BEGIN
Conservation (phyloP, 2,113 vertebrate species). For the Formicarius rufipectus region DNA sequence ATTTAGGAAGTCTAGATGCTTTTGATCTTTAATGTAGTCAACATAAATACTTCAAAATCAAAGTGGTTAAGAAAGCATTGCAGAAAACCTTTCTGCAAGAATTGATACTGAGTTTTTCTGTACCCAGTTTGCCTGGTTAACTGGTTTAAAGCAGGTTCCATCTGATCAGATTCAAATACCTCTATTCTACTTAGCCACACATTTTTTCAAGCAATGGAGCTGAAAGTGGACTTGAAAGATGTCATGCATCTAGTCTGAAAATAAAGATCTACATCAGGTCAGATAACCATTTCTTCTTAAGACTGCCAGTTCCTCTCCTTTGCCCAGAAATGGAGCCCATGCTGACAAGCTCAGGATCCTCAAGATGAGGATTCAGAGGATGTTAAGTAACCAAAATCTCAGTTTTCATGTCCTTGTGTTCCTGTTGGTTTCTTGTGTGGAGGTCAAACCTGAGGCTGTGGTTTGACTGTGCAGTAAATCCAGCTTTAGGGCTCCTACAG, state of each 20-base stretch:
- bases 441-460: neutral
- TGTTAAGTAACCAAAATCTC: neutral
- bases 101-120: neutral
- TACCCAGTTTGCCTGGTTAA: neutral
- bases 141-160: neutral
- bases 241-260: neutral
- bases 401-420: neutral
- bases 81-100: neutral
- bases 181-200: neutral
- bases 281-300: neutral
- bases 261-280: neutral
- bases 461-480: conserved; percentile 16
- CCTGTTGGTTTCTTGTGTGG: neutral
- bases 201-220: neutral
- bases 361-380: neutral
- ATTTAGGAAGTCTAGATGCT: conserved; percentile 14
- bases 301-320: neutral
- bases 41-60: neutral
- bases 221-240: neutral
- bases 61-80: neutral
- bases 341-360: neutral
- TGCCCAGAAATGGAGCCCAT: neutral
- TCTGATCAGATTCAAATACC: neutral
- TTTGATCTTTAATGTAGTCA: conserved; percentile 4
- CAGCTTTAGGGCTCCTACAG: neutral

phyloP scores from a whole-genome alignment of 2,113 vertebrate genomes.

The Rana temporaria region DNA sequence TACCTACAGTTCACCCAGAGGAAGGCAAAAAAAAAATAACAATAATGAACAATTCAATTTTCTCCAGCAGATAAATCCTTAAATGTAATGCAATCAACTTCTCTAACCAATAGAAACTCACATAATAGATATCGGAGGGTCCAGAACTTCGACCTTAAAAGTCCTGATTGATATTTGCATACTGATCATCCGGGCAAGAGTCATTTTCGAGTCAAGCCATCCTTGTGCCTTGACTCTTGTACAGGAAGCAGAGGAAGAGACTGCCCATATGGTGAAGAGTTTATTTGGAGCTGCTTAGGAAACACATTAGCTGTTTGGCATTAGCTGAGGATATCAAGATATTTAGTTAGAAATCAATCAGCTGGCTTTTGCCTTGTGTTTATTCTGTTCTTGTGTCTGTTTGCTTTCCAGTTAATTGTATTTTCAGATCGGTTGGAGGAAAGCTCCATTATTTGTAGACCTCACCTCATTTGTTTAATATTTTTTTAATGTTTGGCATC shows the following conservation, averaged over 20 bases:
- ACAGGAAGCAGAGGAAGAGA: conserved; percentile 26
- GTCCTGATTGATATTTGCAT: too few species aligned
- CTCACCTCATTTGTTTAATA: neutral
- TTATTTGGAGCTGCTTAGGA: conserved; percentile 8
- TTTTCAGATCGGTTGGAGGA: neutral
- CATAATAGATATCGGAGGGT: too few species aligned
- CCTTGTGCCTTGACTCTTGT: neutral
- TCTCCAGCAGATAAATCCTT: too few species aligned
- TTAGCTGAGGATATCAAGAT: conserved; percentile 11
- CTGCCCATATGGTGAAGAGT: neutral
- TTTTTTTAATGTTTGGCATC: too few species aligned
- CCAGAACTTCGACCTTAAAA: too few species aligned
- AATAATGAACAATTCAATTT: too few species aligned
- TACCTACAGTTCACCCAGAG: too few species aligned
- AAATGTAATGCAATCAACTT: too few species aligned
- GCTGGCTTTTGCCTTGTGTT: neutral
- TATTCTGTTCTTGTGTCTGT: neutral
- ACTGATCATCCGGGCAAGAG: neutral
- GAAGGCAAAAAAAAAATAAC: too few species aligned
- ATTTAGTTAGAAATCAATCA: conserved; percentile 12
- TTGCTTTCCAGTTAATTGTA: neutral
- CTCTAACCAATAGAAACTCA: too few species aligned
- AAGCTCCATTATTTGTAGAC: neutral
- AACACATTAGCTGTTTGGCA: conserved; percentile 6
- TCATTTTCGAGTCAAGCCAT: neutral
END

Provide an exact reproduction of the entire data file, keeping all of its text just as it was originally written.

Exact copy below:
Conservation (phyloP, 2,113 vertebrate species). For the Formicarius rufipectus region DNA sequence ATTTAGGAAGTCTAGATGCTTTTGATCTTTAATGTAGTCAACATAAATACTTCAAAATCAAAGTGGTTAAGAAAGCATTGCAGAAAACCTTTCTGCAAGAATTGATACTGAGTTTTTCTGTACCCAGTTTGCCTGGTTAACTGGTTTAAAGCAGGTTCCATCTGATCAGATTCAAATACCTCTATTCTACTTAGCCACACATTTTTTCAAGCAATGGAGCTGAAAGTGGACTTGAAAGATGTCATGCATCTAGTCTGAAAATAAAGATCTACATCAGGTCAGATAACCATTTCTTCTTAAGACTGCCAGTTCCTCTCCTTTGCCCAGAAATGGAGCCCATGCTGACAAGCTCAGGATCCTCAAGATGAGGATTCAGAGGATGTTAAGTAACCAAAATCTCAGTTTTCATGTCCTTGTGTTCCTGTTGGTTTCTTGTGTGGAGGTCAAACCTGAGGCTGTGGTTTGACTGTGCAGTAAATCCAGCTTTAGGGCTCCTACAG, state of each 20-base stretch:
- bases 441-460: neutral
- TGTTAAGTAACCAAAATCTC: neutral
- bases 101-120: neutral
- TACCCAGTTTGCCTGGTTAA: neutral
- bases 141-160: neutral
- bases 241-260: neutral
- bases 401-420: neutral
- bases 81-100: neutral
- bases 181-200: neutral
- bases 281-300: neutral
- bases 261-280: neutral
- bases 461-480: conserved; percentile 16
- CCTGTTGGTTTCTTGTGTGG: neutral
- bases 201-220: neutral
- bases 361-380: neutral
- ATTTAGGAAGTCTAGATGCT: conserved; percentile 14
- bases 301-320: neutral
- bases 41-60: neutral
- bases 221-240: neutral
- bases 61-80: neutral
- bases 341-360: neutral
- TGCCCAGAAATGGAGCCCAT: neutral
- TCTGATCAGATTCAAATACC: neutral
- TTTGATCTTTAATGTAGTCA: conserved; percentile 4
- CAGCTTTAGGGCTCCTACAG: neutral

phyloP scores from a whole-genome alignment of 2,113 vertebrate genomes.

The Rana temporaria region DNA sequence TACCTACAGTTCACCCAGAGGAAGGCAAAAAAAAAATAACAATAATGAACAATTCAATTTTCTCCAGCAGATAAATCCTTAAATGTAATGCAATCAACTTCTCTAACCAATAGAAACTCACATAATAGATATCGGAGGGTCCAGAACTTCGACCTTAAAAGTCCTGATTGATATTTGCATACTGATCATCCGGGCAAGAGTCATTTTCGAGTCAAGCCATCCTTGTGCCTTGACTCTTGTACAGGAAGCAGAGGAAGAGACTGCCCATATGGTGAAGAGTTTATTTGGAGCTGCTTAGGAAACACATTAGCTGTTTGGCATTAGCTGAGGATATCAAGATATTTAGTTAGAAATCAATCAGCTGGCTTTTGCCTTGTGTTTATTCTGTTCTTGTGTCTGTTTGCTTTCCAGTTAATTGTATTTTCAGATCGGTTGGAGGAAAGCTCCATTATTTGTAGACCTCACCTCATTTGTTTAATATTTTTTTAATGTTTGGCATC shows the following conservation, averaged over 20 bases:
- ACAGGAAGCAGAGGAAGAGA: conserved; percentile 26
- GTCCTGATTGATATTTGCAT: too few species aligned
- CTCACCTCATTTGTTTAATA: neutral
- TTATTTGGAGCTGCTTAGGA: conserved; percentile 8
- TTTTCAGATCGGTTGGAGGA: neutral
- CATAATAGATATCGGAGGGT: too few species aligned
- CCTTGTGCCTTGACTCTTGT: neutral
- TCTCCAGCAGATAAATCCTT: too few species aligned
- TTAGCTGAGGATATCAAGAT: conserved; percentile 11
- CTGCCCATATGGTGAAGAGT: neutral
- TTTTTTTAATGTTTGGCATC: too few species aligned
- CCAGAACTTCGACCTTAAAA: too few species aligned
- AATAATGAACAATTCAATTT: too few species aligned
- TACCTACAGTTCACCCAGAG: too few species aligned
- AAATGTAATGCAATCAACTT: too few species aligned
- GCTGGCTTTTGCCTTGTGTT: neutral
- TATTCTGTTCTTGTGTCTGT: neutral
- ACTGATCATCCGGGCAAGAG: neutral
- GAAGGCAAAAAAAAAATAAC: too few species aligned
- ATTTAGTTAGAAATCAATCA: conserved; percentile 12
- TTGCTTTCCAGTTAATTGTA: neutral
- CTCTAACCAATAGAAACTCA: too few species aligned
- AAGCTCCATTATTTGTAGAC: neutral
- AACACATTAGCTGTTTGGCA: conserved; percentile 6
- TCATTTTCGAGTCAAGCCAT: neutral